When you’re driving your car and air gets into the system, the sensors can’t do their job. It leads to a loss of power and poor performance.
There’s no reason to panic if you notice a leak, but make sure you get it fixed immediately.
A small leak might not hurt anything, but it can develop into something more severe over time, like unexpected shaking or even total failure while you’re driving.
But, how do you know if there is a leak?
You can go for a smoke test, where the smoke is pumped through the air inflow route in the engine and would come out of any possible leaks. That’s how you would know.
You can either go to the mechanic to close off any possible source of a leak. However, if the problem persists, consider replacing the car vacuums.
Fuel Injector Problem
The job of fuel injectors is to supply the needed fuel to the car cylinders by high pressure. These injectors are responsible for good and stable engine performance.
To carry out this job, they need specific pressure, and they stay in close contact with the ECU.
The sensors keep up with the quantity of pressure and report to the ECU. Then ECU alters and adjusts the pressure.
When this sensor malfunctions, the correct quantity of fuel inflow in the car engine is affected. It may also cause your car to shake and die out suddenly.
Fuel injectors are among essential parts of the car engine and must not be left with this sensor issue. Immediately replace the fuel injector sensors to prevent this.
Yet another leak in the car engine is the fuel pump that can cause your car to start shaking and then dying abruptly.
Any leak in this system results in an affected ignition process when this pump malfunctions or leaks. Not enough quantity of fuel reaches the engine and creates issues.
The less fuel reaches the engine; the more affected the engine’s performance will be. It is recommended to find the leak as soon as possible and fix it.
But when the leak has gotten out of control (unfortunately). It would be best if you changed it with expert supervision.
If your car isn’t starting, you might need to check your ignition system. This system initiates the spark that mixes the fuel and air in the car engine.
If it’s not functioning correctly or your car battery is weak, or spark plugs are dirty, the ignition cannot provide enough power to run the car.
Take a good look at those spark plugs and see if something is unusual.
Fix those plugs to the extent that you can, and if that does not solve the problem, change them to prevent further damage.
Yes, the system that controls everything can also malfunction and cause your car to start shaking and then die out. How?
There can be many reasons for this issue, but the most probable one seems to be the fuel injector issue.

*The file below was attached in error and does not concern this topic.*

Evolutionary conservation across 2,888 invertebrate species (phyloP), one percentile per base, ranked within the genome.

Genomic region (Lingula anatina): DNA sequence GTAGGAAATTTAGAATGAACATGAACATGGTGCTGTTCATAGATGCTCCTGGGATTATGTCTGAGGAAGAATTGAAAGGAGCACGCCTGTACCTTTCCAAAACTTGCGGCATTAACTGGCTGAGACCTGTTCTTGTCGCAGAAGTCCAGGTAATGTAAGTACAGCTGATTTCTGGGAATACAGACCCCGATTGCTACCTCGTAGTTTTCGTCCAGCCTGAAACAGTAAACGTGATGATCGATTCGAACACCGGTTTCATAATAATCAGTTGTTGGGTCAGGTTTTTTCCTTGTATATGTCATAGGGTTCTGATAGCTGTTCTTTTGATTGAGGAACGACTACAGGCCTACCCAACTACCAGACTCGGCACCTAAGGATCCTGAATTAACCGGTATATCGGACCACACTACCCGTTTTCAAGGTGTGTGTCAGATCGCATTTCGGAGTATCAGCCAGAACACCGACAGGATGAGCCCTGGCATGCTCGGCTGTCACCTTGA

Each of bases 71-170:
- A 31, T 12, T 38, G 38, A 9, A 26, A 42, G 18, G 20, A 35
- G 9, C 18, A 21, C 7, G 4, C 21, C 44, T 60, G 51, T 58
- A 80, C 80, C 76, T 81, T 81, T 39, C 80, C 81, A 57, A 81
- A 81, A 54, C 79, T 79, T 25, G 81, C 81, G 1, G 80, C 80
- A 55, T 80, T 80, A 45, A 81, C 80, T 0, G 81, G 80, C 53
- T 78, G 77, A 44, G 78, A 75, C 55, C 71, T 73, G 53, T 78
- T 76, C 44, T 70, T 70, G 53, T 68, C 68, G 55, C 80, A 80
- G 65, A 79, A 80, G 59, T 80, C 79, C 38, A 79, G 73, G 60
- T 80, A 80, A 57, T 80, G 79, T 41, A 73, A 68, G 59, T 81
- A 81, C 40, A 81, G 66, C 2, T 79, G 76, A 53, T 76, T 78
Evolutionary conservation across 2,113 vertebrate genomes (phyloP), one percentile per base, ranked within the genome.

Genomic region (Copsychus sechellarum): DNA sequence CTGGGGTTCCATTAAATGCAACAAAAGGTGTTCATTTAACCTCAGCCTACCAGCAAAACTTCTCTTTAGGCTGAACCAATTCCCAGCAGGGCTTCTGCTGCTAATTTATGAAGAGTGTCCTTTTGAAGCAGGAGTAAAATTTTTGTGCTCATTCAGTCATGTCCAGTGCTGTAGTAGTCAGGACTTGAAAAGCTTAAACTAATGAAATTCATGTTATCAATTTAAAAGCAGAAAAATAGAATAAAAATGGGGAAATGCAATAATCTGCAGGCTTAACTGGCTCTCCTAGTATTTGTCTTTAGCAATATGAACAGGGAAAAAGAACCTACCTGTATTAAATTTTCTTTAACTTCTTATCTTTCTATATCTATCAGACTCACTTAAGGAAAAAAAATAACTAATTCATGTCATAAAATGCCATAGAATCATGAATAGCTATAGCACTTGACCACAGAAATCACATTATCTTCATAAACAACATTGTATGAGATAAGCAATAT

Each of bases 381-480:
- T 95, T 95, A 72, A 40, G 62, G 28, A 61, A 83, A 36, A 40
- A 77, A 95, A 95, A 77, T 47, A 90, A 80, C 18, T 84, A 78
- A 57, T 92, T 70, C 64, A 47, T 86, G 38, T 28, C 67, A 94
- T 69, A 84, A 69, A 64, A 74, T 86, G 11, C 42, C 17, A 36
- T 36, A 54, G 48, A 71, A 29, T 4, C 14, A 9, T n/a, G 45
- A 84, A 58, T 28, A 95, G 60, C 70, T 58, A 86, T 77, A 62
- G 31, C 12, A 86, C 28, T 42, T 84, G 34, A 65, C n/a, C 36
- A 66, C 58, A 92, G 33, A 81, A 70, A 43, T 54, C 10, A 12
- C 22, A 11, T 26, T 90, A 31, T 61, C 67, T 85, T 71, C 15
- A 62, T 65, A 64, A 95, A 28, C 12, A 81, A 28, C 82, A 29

Please do NOT ignore the ECU problem because the whole engine may collapse without it.
However, you can prevent all this from happening by keeping the car engine systems in good health. But if you happen to come across this issue, replace the Engine Control Unit.
Worsened Carburetor System
However, this problem is generally of the old cars and is pretty unlikely in the latest cars, but it is vital to address it.
This system adjusts the air and fuel proportion for the correct ignition.
A worsened carburetor will severely affect this proportion. And it needs to be replaced soon, or else you may suffer from your car’s shaking and then dying abruptly more frequently.
These were the ten possible issues why your car may start shaking and then die out. We have provided their most logical solutions.
There can be other problems with the car engine. Let us know in the comments about your further queries.
With comprehensive experience in writing exceptional quality articles and blogs about cars and related stuff, Daniel is one of the finest bloggers and a hardcore car lover we have. He is an ASE certified technician with an across-the-board experience of 10 years in the industry. He could not help tinkering with anything he got his hands on from a young age, which led to his remarkable career in the automotive repair industry.
When he is not under any hood, you can find him on the water or in the woods to pursue his passion for hunting and fishing. He has been writing for multiple sectors and is a regular contributor to several publications.
He currently owns a Nissan 300ZX TT and a Pearl Yellow but plans to upgrade it to 550 HP. His favorites include the Koenigsegg CCX and Lamborghini Diablo 6.0 VT, but for him, the Ferrari 360 Spider is one of the sexiest cars that exists to date.
Being an avid world traveler, he has spent most of his time analyzing the automotive markets, latest technology, and local favorites to enhance his knowledge base. He is currently living in North Caroline, where it’s all about food and coffee and, of course, cars.